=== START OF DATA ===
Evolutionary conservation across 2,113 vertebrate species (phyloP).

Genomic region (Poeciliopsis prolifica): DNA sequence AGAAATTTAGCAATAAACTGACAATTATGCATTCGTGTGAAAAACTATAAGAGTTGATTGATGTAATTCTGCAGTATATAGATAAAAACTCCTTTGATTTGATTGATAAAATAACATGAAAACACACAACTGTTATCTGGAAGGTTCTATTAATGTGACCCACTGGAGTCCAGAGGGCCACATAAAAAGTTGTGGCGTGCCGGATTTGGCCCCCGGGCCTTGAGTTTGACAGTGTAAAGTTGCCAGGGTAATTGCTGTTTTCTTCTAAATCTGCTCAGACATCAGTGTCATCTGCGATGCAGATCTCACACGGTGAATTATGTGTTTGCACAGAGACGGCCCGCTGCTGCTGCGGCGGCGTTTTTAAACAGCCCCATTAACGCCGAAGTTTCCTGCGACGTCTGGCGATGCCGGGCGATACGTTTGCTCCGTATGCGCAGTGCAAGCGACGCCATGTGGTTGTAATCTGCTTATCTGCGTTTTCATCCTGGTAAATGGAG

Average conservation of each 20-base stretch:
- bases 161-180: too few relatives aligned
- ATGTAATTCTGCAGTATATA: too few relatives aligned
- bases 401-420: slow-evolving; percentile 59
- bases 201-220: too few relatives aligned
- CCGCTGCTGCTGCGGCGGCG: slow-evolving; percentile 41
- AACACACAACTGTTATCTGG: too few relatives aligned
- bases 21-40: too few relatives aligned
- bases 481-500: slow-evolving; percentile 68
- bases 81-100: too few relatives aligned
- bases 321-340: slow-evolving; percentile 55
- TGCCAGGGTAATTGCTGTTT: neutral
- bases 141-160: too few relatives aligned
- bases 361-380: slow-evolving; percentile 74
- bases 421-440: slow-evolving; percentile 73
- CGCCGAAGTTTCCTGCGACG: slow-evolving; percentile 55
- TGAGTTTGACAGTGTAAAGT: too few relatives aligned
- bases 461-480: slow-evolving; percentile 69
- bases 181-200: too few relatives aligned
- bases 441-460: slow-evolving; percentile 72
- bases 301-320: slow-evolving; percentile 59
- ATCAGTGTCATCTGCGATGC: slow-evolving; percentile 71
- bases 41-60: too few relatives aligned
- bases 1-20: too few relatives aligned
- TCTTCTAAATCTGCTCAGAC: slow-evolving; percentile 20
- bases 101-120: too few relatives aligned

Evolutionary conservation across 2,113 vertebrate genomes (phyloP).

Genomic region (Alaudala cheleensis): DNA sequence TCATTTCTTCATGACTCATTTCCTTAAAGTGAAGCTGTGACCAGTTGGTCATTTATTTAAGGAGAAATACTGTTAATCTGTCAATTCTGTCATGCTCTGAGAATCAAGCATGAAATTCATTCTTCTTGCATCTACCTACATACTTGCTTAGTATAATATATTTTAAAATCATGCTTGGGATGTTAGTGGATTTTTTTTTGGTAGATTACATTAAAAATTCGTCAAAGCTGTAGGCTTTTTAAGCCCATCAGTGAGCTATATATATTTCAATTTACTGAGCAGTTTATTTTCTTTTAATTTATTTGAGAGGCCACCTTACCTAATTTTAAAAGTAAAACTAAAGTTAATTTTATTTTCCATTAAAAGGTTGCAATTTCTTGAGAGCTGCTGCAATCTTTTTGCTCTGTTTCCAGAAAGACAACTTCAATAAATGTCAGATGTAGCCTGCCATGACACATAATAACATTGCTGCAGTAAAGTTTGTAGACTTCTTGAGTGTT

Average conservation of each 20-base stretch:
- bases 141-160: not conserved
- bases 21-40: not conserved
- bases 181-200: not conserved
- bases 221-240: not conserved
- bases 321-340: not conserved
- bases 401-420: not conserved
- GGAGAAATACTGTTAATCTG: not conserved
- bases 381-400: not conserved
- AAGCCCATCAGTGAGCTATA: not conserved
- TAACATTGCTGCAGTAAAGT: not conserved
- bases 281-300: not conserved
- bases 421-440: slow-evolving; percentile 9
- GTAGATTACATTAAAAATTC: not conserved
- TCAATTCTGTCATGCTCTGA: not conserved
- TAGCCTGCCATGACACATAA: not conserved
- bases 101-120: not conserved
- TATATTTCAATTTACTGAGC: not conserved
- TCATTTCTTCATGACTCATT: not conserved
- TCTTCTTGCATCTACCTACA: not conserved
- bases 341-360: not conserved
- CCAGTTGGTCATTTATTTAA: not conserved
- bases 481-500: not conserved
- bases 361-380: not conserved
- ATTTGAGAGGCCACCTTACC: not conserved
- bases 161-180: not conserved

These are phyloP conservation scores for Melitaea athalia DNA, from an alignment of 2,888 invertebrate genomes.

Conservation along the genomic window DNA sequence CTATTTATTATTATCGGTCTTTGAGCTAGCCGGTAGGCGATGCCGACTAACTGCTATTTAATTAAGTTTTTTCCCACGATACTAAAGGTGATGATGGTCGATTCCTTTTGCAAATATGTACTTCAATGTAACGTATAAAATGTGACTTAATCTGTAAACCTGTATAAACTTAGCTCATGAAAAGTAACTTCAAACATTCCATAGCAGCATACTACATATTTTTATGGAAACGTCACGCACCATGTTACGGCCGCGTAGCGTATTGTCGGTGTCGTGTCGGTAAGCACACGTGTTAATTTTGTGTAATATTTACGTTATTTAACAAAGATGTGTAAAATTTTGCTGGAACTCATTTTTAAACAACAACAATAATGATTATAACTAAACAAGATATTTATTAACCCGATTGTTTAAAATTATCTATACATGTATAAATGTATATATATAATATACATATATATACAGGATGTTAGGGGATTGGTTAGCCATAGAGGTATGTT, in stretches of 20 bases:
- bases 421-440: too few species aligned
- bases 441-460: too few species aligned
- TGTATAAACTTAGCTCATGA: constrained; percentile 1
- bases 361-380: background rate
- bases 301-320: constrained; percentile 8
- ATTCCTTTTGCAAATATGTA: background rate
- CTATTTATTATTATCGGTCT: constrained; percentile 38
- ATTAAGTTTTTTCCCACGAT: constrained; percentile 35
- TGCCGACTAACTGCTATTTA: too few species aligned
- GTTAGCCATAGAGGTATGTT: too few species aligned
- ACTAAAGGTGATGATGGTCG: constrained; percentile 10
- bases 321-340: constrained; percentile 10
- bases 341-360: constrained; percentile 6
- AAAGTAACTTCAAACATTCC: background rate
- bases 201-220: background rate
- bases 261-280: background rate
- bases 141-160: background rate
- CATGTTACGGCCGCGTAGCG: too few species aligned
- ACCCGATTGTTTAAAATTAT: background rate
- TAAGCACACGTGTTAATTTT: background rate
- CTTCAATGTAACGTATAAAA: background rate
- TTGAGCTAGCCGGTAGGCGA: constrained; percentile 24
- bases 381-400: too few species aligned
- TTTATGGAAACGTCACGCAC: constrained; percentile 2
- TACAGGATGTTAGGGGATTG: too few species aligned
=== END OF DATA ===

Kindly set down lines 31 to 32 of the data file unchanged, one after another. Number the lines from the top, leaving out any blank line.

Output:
Average conservation of each 20-base stretch:
- bases 141-160: not conserved